Overview of Labral Tear Repairs from an Arizona Orthopedic Surgeon
Labral Tear Repair
Labral repair is a surgery use to correct damage to the shoulder joint cartilage. Labral tears are a common type of sports injury, and they often occur along with shoulder dislocation. Overhead throwing athletes are at high risk for labral tears.
The labrum in the shoulder is a cartilage piece that cushions the shoulder joint. There are two types of shoulder cartilage: labral and articular. The labrum is different from articular cartilage. It is more rigid and fibrous, and lies around the shoulder glenoid socket. The labrum does not heal well on its own because of poor blood supply. Surgical intervention is often necessary to repair a labral tear.
How common is labral tears?
In a large study of shoulder arthroscopy patients over an 8-year period, researchers found a 6% incidence of labral lesions. In another study, researchers found that 22% of military patients with shoulder pain, instability, and/or dysfunction had a labral tear or lesion.
What tests are used to diagnose a labral tear?
The most useful and reliable test to determine if you have a labral tear is a magnetic resonance imaging (MRI) arthrogram. This special MRI test involves injecting dye into the shoulder joint. If there is a labral tear, the dye will leak from the joint and be picked up on the images.
How do I prepare for the labral tear repair procedure?
Before the surgery, the doctor will discuss the risks and benefits and have you sign a consent form. You meet with the doctor and discuss all medications. Certain agents that thin the blood are to be held for several days beforehand. You should arrange to have someone drive you home from the procedure and help you around the house for a few days. When you arrive at the surgical center, a nurse has you change into a gown and places an IV line in your arm.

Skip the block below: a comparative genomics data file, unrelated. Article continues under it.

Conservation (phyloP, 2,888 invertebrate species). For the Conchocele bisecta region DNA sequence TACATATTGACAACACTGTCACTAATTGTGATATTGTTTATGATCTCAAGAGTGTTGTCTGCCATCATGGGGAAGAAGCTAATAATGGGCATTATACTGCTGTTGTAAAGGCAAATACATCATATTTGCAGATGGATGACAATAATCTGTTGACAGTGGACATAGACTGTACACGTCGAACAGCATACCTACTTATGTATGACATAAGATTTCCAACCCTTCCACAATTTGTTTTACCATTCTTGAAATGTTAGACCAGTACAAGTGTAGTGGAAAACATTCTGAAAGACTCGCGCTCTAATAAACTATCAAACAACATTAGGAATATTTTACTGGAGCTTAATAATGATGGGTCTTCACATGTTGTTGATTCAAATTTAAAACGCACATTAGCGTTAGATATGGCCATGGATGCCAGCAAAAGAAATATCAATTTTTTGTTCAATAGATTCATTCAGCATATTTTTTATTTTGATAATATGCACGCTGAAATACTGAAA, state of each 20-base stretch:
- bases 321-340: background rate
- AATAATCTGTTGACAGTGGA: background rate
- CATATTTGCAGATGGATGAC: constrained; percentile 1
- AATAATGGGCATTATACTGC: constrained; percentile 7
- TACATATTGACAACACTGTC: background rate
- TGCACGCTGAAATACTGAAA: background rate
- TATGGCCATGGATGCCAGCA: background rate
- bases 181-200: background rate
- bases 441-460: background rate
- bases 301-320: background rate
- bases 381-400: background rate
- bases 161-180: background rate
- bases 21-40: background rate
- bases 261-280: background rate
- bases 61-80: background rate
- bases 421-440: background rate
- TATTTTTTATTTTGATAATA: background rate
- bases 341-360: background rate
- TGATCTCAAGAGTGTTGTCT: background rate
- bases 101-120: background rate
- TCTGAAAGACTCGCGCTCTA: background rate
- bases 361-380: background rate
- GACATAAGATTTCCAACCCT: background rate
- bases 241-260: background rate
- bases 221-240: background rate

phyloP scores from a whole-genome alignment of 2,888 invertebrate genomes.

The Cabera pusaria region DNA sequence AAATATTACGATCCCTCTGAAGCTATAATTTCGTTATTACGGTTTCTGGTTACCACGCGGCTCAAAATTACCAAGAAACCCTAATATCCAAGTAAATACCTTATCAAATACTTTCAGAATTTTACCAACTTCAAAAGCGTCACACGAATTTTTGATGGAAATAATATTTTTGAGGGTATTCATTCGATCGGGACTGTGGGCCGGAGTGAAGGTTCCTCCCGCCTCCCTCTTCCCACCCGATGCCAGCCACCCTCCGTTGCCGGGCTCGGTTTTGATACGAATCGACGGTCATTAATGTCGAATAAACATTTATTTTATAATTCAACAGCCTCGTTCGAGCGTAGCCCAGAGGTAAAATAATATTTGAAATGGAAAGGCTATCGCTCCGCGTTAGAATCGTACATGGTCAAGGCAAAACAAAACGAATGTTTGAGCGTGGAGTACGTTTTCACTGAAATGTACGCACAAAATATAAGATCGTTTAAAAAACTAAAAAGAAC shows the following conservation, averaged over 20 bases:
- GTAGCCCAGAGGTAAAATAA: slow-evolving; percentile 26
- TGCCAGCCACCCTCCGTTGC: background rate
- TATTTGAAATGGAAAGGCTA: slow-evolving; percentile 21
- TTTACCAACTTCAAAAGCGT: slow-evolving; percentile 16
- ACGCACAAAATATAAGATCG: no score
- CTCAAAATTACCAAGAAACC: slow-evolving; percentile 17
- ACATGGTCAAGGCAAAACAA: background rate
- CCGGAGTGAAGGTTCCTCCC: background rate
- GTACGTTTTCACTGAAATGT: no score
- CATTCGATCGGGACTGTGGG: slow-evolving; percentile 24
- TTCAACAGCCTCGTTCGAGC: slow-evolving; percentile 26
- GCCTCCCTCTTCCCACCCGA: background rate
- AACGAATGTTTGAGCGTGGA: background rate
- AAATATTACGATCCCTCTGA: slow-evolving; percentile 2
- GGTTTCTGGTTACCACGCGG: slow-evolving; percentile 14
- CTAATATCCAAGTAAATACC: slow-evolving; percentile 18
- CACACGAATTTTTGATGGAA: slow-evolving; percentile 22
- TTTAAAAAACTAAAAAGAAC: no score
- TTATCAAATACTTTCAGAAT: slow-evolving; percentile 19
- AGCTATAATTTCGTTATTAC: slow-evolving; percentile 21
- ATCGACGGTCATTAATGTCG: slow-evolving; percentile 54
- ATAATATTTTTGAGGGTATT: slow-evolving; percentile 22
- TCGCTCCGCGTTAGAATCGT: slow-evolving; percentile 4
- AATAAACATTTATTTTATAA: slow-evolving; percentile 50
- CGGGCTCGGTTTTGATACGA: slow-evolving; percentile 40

How is the labral surgery performed?
The orthopedic surgeon performs the labral surgery with a diagnostic arthroscopy. This allows the surgeon to look into the shoulder and find exactly what is causing the pain. Because the MRI arthrogram may not pick up all problems, the surgeon can determine what needs done after looking at the joint through the scope. After making a small incision, a tiny camera is inserted into the shoulder joint. The surgeon uses small tools to probe the labrum and debride the torn tissue. After trimming down the cartilage, repairing the labrum, and anchoring the labrum to the bone, the incisions are closed using sutures. A small drain is placed in the incision area, and a bandage is applied.
What can I expect after the labral tear repair procedure?
After your surgery, a nurse monitors your condition in the recovery area. Rehabilitation begins soon after surgery. A physical therapist will meet with you to discuss exercises and home care. You are sent home in a sling, which is used for 2-4 weeks. You will have restricted motion (except during therapy) for several weeks. A full recovery after a labral repair takes around 4 months. For people who throw overhead, the recovery may be longer.
Dr. Adam Farber is a top shoulder surgeon in Phoenix and Tempe, specializing in all types of sports injuries including labral tears. Minimally invasive methods are used to repair damaged shoulder tissue including rotator cuff and labral tears. Call us today!
Gaudelli C, Hébert-Davies J, Balg F, Pelet S, Djahangiri A, Godbout V, et al. The Impact of Superior Labral Anterior to Posterior Lesions on Functional Status in Shoulder Instability: A Multicenter Cohort Study. Orthop J Sports Med. 2014 Oct. 2 (10):2325967114554195.
Kim TK, Queale WS, Cosgarea AJ, McFarland EG. Clinical features of the different types of SLAP lesions: an analysis of one hundred and thirty-nine cases. J Bone Joint Surg Am. 2003 Jan. 85-A(1):66-71.
- Hamstring injuries are extremely common in athl...
- Ultrasound-guided injections are more accurate ...
- Chronic knee pain can increase after an injury,...
- PCL or Posterior cruciate ligament is one of th...
- Treatment of patellofemoral issues begins with ...